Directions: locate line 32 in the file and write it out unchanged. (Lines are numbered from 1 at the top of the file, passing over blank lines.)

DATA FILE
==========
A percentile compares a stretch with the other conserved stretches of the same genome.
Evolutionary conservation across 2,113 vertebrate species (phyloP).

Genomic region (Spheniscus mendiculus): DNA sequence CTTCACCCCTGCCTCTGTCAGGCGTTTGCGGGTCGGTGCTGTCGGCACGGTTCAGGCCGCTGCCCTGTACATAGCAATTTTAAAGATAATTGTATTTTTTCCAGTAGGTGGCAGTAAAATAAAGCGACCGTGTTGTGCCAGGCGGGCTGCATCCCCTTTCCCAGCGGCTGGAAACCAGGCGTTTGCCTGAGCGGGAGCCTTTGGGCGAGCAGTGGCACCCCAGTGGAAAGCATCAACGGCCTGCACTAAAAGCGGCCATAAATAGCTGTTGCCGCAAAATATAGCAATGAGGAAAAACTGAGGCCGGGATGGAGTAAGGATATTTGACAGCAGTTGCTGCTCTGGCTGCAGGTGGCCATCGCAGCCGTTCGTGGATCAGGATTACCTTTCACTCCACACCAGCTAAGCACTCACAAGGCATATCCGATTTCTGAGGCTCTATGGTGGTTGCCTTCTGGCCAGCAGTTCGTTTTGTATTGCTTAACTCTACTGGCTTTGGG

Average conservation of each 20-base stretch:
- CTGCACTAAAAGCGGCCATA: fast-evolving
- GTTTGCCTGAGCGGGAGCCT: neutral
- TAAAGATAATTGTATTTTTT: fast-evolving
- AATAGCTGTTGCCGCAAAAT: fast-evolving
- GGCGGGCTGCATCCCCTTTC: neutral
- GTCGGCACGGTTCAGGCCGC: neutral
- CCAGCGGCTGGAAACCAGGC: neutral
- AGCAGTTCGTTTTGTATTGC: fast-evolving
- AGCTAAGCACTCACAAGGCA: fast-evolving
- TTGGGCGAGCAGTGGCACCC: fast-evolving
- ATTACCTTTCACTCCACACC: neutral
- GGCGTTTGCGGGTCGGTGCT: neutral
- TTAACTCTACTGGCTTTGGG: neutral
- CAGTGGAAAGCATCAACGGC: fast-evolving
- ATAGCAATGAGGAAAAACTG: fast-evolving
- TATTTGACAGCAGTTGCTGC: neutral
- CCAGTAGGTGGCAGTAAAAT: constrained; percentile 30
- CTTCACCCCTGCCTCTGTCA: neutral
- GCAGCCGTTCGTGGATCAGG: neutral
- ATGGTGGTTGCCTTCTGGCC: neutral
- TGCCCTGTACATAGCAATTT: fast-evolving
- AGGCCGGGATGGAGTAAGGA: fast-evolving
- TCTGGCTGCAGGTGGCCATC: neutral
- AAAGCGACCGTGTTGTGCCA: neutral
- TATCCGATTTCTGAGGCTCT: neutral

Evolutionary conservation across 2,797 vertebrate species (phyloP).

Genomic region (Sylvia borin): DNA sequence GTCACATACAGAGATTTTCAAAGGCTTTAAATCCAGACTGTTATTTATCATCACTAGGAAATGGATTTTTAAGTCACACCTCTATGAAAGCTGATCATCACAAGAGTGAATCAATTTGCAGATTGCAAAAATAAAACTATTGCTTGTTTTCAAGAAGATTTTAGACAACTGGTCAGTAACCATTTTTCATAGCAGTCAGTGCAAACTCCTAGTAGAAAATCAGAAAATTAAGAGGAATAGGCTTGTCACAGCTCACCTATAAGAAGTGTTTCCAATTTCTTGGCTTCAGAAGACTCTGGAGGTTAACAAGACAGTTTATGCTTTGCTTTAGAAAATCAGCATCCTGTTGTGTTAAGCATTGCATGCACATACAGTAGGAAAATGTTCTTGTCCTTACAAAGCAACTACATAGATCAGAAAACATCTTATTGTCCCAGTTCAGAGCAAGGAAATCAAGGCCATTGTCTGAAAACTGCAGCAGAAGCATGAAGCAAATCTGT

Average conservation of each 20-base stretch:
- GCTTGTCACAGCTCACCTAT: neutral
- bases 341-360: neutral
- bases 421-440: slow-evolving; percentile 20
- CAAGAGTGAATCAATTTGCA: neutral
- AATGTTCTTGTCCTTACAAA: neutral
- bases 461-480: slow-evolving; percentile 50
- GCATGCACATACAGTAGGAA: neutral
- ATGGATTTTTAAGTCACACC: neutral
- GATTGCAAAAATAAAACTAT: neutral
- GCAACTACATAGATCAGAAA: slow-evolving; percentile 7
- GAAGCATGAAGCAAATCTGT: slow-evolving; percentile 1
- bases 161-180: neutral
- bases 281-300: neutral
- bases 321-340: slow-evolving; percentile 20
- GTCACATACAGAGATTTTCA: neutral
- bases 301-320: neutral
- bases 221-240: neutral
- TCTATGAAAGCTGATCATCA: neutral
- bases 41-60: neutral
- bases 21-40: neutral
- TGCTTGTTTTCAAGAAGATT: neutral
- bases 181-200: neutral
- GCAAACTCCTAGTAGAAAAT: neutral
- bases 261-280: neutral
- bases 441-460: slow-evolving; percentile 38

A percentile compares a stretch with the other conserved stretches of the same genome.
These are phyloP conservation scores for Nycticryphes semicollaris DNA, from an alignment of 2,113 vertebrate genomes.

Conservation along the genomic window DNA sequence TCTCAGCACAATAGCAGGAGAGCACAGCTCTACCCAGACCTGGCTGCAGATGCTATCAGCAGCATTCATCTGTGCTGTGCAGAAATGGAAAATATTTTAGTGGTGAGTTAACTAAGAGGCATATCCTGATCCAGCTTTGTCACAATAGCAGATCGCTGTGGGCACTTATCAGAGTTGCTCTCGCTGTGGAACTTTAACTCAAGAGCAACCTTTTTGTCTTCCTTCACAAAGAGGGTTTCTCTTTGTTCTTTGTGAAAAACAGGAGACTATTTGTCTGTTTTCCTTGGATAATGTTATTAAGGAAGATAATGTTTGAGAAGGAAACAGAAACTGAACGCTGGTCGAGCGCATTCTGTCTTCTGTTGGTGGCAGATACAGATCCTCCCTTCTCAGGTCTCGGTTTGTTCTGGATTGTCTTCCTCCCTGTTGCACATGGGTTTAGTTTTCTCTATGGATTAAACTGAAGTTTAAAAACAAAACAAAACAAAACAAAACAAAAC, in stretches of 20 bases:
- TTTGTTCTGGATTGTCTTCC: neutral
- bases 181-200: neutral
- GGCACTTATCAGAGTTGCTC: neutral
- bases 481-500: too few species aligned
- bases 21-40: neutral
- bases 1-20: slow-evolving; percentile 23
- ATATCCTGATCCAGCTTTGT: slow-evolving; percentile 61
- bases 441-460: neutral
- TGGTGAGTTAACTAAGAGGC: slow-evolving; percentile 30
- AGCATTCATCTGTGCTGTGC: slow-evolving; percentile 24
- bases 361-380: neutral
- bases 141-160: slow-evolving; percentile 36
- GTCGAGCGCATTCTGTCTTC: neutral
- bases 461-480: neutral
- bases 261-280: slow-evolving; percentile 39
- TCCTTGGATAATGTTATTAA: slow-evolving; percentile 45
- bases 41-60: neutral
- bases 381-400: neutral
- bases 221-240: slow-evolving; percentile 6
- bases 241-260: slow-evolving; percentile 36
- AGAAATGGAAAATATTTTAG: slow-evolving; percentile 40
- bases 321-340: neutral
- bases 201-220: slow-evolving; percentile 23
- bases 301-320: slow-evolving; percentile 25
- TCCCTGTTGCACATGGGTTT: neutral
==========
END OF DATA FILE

Average conservation of each 20-base stretch: